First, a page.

The story concerns the pursuit of a beautiful opera singer by a young, idle, clean-minded, extravagantly well-to-do American. Cortlandt, the young American hero, is a typical MacGrath creation. He is so rich that he cannot get rid of his money fast enough. No love-plot was ever more original. Clearly this is one of the best of MacGrath's stories.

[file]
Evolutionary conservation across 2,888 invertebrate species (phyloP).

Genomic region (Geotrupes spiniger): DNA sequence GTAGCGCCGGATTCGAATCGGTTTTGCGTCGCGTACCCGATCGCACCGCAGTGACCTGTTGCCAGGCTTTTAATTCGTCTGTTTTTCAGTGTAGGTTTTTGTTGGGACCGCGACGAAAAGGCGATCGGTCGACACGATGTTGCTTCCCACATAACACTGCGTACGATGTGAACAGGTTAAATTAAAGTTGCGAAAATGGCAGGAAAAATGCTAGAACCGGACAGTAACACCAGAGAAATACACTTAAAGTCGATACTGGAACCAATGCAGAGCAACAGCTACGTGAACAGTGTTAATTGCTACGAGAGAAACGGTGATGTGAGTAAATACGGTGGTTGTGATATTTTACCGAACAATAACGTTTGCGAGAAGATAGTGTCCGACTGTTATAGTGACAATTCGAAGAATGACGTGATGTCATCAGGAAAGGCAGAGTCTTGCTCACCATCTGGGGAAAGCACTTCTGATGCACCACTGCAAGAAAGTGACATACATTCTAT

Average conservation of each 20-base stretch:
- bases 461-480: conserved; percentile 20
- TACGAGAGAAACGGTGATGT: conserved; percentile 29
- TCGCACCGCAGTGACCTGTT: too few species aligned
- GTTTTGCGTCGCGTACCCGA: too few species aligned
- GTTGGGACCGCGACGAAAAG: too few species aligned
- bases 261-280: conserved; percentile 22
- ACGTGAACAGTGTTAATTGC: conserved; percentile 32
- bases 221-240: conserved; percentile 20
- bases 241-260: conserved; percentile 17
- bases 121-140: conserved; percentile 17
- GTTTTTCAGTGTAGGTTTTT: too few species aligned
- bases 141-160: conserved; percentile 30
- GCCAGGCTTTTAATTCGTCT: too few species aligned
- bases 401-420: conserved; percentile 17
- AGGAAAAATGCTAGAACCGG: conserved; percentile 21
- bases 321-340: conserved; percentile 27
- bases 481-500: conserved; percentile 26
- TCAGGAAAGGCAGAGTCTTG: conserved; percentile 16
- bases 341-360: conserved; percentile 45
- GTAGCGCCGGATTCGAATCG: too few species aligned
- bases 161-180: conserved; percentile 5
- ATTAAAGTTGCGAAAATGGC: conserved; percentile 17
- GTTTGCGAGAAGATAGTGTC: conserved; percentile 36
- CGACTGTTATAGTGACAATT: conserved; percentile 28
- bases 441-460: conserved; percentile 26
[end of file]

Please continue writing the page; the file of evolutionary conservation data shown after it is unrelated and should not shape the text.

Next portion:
ed a half-circle. There was Durand's; but Durand's on opera nights entertained many Americans, and he did not care to meet any of his compatriots to-night. So he turned down the Rue Royale, on the opposite side, and went into the Taverne Royale, where the patrons were not over particular in regard to the laws of fashion, and where certain ladies with light histories sought further adventures to add to their heptamerons. Now, Courtlandt thought neither of the one nor of the other. He desired isolation, safety from intrusion; and here, did he so signify, he could find it. Women gazed up at him and smiled, with interest as much as with invitation. He was brown from long exposure to the wind and the sun, that golden brown which is the gift of the sun-glitter on rocking seas. A traveler is generally indicated by this artistry of the sun, and once noted instantly creates a speculative interest. Even his light brown hair had faded at the temples, and straw-colored was the slender mustache, the ends of which had a ca